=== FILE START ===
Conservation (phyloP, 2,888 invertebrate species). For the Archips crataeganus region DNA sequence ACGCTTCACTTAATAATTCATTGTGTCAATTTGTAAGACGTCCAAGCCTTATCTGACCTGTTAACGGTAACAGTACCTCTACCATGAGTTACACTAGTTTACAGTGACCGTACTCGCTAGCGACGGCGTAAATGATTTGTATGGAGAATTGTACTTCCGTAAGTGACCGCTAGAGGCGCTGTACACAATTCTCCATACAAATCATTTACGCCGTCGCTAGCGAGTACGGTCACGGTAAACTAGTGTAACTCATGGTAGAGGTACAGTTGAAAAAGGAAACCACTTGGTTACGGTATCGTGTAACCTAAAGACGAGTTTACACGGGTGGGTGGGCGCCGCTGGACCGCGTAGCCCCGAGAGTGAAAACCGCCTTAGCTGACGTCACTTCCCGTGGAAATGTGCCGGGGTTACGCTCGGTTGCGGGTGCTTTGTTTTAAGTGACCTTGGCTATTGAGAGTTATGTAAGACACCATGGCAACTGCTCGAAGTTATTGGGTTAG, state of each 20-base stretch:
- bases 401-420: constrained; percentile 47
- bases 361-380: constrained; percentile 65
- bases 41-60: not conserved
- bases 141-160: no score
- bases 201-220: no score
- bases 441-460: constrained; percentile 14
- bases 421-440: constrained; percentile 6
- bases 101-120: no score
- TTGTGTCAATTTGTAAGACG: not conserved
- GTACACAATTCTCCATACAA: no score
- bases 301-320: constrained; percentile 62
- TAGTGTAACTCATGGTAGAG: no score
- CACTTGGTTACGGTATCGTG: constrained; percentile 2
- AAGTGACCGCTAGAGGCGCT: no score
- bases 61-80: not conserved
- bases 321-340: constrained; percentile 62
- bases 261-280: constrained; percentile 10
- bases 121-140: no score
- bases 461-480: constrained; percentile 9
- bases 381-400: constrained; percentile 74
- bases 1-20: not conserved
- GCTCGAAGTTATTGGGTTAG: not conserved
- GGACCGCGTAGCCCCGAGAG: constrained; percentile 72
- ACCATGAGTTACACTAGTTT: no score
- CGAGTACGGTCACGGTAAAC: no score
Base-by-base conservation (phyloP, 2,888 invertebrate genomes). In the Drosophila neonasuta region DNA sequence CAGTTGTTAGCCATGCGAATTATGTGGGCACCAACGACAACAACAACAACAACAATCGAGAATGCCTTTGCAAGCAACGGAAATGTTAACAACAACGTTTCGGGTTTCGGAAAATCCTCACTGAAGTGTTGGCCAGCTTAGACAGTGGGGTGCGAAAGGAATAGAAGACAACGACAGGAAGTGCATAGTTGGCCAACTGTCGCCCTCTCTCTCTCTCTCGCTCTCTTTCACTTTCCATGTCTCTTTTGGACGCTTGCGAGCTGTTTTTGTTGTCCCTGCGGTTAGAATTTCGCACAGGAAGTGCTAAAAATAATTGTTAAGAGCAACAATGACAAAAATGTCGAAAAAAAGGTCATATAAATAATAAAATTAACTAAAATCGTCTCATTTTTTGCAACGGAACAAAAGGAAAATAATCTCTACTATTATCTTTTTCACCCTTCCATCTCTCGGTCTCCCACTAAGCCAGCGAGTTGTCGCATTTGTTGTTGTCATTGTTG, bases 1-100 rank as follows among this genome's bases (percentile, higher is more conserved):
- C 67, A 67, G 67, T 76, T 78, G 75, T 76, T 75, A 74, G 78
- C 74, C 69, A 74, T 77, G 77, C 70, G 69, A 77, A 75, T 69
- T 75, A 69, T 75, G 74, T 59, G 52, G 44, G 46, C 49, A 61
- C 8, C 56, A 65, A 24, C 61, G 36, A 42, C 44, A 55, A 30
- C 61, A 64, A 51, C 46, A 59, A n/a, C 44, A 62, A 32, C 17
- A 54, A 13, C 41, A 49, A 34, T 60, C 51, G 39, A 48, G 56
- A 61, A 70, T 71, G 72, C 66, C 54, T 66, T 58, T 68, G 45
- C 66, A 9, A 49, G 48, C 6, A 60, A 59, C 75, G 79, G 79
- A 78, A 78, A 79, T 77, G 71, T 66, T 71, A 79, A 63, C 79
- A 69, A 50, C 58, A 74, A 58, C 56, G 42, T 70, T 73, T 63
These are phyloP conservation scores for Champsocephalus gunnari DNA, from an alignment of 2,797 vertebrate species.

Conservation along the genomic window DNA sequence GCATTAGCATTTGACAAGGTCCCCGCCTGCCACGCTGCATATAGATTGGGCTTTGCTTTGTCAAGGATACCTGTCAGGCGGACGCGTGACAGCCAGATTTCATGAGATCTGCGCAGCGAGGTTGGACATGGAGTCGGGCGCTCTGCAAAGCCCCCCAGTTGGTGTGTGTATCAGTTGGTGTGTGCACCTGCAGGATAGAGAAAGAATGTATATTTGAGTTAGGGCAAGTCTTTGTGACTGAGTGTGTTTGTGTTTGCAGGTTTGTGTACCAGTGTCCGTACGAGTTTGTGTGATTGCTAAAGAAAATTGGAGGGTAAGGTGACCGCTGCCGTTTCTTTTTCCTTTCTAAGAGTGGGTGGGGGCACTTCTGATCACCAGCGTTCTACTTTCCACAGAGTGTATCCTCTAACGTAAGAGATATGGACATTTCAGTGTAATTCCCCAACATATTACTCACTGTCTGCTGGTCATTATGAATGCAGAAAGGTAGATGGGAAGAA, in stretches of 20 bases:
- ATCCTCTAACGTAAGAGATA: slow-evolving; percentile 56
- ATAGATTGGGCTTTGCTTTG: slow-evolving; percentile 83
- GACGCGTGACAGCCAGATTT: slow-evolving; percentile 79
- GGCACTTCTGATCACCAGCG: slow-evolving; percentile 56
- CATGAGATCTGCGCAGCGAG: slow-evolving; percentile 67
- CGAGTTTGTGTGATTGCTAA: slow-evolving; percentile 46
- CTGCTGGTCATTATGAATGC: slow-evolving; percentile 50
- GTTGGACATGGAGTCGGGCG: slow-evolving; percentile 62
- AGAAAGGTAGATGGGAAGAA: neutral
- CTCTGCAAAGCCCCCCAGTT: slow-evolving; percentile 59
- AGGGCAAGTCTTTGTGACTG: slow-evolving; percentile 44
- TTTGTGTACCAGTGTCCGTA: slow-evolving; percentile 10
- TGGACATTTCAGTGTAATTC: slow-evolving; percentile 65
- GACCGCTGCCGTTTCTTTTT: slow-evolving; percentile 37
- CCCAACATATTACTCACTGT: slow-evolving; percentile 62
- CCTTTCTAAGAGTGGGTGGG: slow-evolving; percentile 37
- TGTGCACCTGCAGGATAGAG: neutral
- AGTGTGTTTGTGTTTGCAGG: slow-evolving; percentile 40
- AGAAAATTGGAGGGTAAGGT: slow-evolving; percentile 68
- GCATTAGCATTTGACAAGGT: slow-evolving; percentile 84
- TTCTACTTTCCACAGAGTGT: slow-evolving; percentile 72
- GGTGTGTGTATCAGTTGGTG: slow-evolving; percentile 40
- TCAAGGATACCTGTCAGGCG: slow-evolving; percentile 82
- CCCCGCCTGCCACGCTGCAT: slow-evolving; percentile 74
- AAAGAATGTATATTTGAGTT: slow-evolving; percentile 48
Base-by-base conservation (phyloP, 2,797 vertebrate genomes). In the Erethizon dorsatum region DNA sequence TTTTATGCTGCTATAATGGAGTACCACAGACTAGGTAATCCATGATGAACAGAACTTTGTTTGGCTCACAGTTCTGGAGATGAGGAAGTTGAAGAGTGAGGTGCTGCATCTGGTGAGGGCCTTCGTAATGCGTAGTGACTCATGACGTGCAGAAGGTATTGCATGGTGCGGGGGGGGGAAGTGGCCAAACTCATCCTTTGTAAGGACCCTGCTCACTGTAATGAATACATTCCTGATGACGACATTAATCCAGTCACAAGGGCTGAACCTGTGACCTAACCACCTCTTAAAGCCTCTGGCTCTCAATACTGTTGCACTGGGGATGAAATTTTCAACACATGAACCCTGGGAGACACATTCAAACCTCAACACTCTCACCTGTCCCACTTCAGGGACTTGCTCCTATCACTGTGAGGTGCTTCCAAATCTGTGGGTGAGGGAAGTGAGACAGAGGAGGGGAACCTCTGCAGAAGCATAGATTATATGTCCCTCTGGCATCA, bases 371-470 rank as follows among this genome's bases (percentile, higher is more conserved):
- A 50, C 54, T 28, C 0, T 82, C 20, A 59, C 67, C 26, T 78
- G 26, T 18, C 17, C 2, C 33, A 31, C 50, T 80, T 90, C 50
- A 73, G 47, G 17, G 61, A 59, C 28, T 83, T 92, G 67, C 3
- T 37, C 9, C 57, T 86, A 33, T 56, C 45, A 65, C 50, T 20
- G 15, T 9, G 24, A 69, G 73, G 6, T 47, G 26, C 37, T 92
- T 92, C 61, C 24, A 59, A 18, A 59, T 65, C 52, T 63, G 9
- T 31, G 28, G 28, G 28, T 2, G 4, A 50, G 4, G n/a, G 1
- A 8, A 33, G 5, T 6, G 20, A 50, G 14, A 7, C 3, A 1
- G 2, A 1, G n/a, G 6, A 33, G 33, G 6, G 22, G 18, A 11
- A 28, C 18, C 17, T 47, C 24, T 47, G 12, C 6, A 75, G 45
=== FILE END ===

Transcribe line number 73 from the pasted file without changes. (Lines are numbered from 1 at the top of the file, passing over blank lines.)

- A 8, A 33, G 5, T 6, G 20, A 50, G 14, A 7, C 3, A 1